# FRA Problem Help

2 questions, both relatively simple. So if we are trying to calculate the price of a 1x4 FRA when the current 30 day LIBOR is 4% and the 120 day LIBOR is 5%, we calculate the actual rate on a 90 day loan from day 30 to day 120 by 1+R120/ 1+ R30 = which gives us 5.32%. What the heck is this 5.32%? What does it mean. I’m trying to wrap my head around this concept since you need it to price the FRA but really can’t conceptually think of it other than its the rate on a 90 day loan from day 30 to 120. And I’m just pulling that directly from Schweser.

Secondly, the likely variation we’ll get is pricing that same FRA 10 days in. In Schweser they discount the value back 110 days, while when we were just valuing the 1x4 we discounted it back only 90 days to when the contract starts. Many thanks to whoever can help. Let’s all get through this.

the 5.32 is the fix rate you gonna pay for your FRA when you are at maturity of the agreement.

in other words, if after 30 days, the 90days LIBOR is 6%, then you FRA will pay you 6% - 5.32%.

5.32% is the actual expected 90-day Libor, 30 days from now.

summerside182 said it well. Remember you want the loan 30 days later but you want to know now what rate you are going to pay. No one knows what the rate is going to be, but through this FRA agreement someone is willing to take the risk and offer you the loan for 5.32%.

After 10 days, things change, right? So we are now 110 days away from the loan termination date. At this point, if you want to value the FRA, then you can check to see what its current price is. Just like stocks and bonds, it has a market rate which changes every day. Suppose you find that a new FRA (pricing it using the same formula as before, but now your long rate is the 110 days and your short rate is the 20-day rate) with the same maturity as yours today has a rate of 6% (meaning that if some new guy wants to buy it today, he would have to pay 6%).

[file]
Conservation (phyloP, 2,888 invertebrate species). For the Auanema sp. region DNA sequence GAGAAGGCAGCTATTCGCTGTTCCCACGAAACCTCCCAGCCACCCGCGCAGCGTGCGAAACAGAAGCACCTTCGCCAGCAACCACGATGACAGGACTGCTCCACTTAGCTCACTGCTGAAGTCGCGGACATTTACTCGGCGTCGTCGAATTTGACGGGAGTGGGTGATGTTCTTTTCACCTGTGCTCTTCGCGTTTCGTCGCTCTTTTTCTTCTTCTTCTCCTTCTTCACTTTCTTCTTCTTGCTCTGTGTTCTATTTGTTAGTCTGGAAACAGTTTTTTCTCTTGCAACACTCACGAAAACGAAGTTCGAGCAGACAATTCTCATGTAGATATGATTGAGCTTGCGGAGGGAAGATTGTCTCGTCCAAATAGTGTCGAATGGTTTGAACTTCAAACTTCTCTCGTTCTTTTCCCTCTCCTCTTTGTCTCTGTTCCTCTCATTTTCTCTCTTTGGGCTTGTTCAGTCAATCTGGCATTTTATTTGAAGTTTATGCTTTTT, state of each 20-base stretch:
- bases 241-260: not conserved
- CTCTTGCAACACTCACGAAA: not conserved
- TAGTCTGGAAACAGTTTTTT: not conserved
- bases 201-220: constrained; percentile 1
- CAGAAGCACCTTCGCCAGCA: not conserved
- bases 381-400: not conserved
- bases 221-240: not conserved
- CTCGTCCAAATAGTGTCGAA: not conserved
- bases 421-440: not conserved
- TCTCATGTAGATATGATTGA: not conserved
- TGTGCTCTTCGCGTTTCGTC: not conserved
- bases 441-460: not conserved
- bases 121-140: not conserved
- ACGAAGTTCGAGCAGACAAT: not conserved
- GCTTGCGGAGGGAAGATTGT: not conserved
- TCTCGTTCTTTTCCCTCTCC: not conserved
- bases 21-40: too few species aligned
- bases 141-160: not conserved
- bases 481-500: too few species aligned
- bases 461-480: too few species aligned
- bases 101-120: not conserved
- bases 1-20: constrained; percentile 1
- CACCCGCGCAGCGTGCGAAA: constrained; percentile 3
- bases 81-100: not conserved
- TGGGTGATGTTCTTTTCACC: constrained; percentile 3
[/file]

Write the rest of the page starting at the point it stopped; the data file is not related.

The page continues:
You’re lucky because you’ve just locked in a rate of 5.32%. The difference in rates is your profit. However, you will not get that difference of 0.68% just yet…you’ll get at after 110 days. So you need to discount the 0.68% annual rate to today, so it’s 0.68%/4 because it’s a 90-day rate. Good luck.

Another way of thinking about this to help clarify the motivation for this, is to ask yourself:

Should I get the loan today and keep it for 120 days paying 5% at the end? Or should I wait 30 days then get the loan and pay 5.32% at the end of 120 days?.

If you take the loan today at 5%, assume you get \$1 million. After 120 days you pay 0.05*120/360 * \$1 million = \$16,667 in interest.

If you wait for 30 days, get the loan and keep it for 90 days, you pay 0.0532*90/360 * \$1 million = \$13,300.

Wow thanks for the help guys, Dreary you must really be set for this test. Any chance you are equally a master of swaps?

swaps too…send it my way…if I have time to reply, sure.

you know u have timre for this

no no no … I just noticed that. I’m a good samartian.